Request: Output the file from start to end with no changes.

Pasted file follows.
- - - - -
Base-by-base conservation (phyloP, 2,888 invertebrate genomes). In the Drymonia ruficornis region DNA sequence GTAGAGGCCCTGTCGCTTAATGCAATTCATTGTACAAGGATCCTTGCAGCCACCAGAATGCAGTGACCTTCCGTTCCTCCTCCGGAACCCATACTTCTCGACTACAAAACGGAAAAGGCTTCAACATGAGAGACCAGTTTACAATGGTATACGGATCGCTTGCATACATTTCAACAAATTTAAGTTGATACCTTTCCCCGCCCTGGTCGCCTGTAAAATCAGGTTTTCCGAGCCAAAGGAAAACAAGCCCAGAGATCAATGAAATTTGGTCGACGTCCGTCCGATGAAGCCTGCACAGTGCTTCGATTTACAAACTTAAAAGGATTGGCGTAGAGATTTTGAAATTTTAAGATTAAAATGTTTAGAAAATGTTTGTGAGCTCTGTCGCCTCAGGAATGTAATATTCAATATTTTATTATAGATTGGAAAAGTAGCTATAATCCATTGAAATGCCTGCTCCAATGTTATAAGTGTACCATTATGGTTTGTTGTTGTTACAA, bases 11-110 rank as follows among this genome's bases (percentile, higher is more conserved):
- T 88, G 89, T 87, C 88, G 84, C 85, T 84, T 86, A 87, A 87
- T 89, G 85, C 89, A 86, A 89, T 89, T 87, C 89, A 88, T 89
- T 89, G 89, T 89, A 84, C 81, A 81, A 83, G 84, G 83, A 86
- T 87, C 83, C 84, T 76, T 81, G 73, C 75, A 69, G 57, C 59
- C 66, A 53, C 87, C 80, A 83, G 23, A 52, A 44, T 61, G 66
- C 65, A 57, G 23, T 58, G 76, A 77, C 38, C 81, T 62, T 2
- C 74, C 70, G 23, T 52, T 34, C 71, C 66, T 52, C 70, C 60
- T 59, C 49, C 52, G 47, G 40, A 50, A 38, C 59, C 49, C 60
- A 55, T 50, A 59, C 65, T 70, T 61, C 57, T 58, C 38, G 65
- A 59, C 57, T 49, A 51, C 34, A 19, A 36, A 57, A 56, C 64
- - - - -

Base-by-base conservation (phyloP, 2,888 invertebrate genomes). In the Drymonia ruficornis region DNA sequence GTAGAGGCCCTGTCGCTTAATGCAATTCATTGTACAAGGATCCTTGCAGCCACCAGAATGCAGTGACCTTCCGTTCCTCCTCCGGAACCCATACTTCTCGACTACAAAACGGAAAAGGCTTCAACATGAGAGACCAGTTTACAATGGTATACGGATCGCTTGCATACATTTCAACAAATTTAAGTTGATACCTTTCCCCGCCCTGGTCGCCTGTAAAATCAGGTTTTCCGAGCCAAAGGAAAACAAGCCCAGAGATCAATGAAATTTGGTCGACGTCCGTCCGATGAAGCCTGCACAGTGCTTCGATTTACAAACTTAAAAGGATTGGCGTAGAGATTTTGAAATTTTAAGATTAAAATGTTTAGAAAATGTTTGTGAGCTCTGTCGCCTCAGGAATGTAATATTCAATATTTTATTATAGATTGGAAAAGTAGCTATAATCCATTGAAATGCCTGCTCCAATGTTATAAGTGTACCATTATGGTTTGTTGTTGTTACAA, bases 11-110 rank as follows among this genome's bases (percentile, higher is more conserved):
- T 88, G 89, T 87, C 88, G 84, C 85, T 84, T 86, A 87, A 87
- T 89, G 85, C 89, A 86, A 89, T 89, T 87, C 89, A 88, T 89
- T 89, G 89, T 89, A 84, C 81, A 81, A 83, G 84, G 83, A 86
- T 87, C 83, C 84, T 76, T 81, G 73, C 75, A 69, G 57, C 59
- C 66, A 53, C 87, C 80, A 83, G 23, A 52, A 44, T 61, G 66
- C 65, A 57, G 23, T 58, G 76, A 77, C 38, C 81, T 62, T 2
- C 74, C 70, G 23, T 52, T 34, C 71, C 66, T 52, C 70, C 60
- T 59, C 49, C 52, G 47, G 40, A 50, A 38, C 59, C 49, C 60
- A 55, T 50, A 59, C 65, T 70, T 61, C 57, T 58, C 38, G 65
- A 59, C 57, T 49, A 51, C 34, A 19, A 36, A 57, A 56, C 64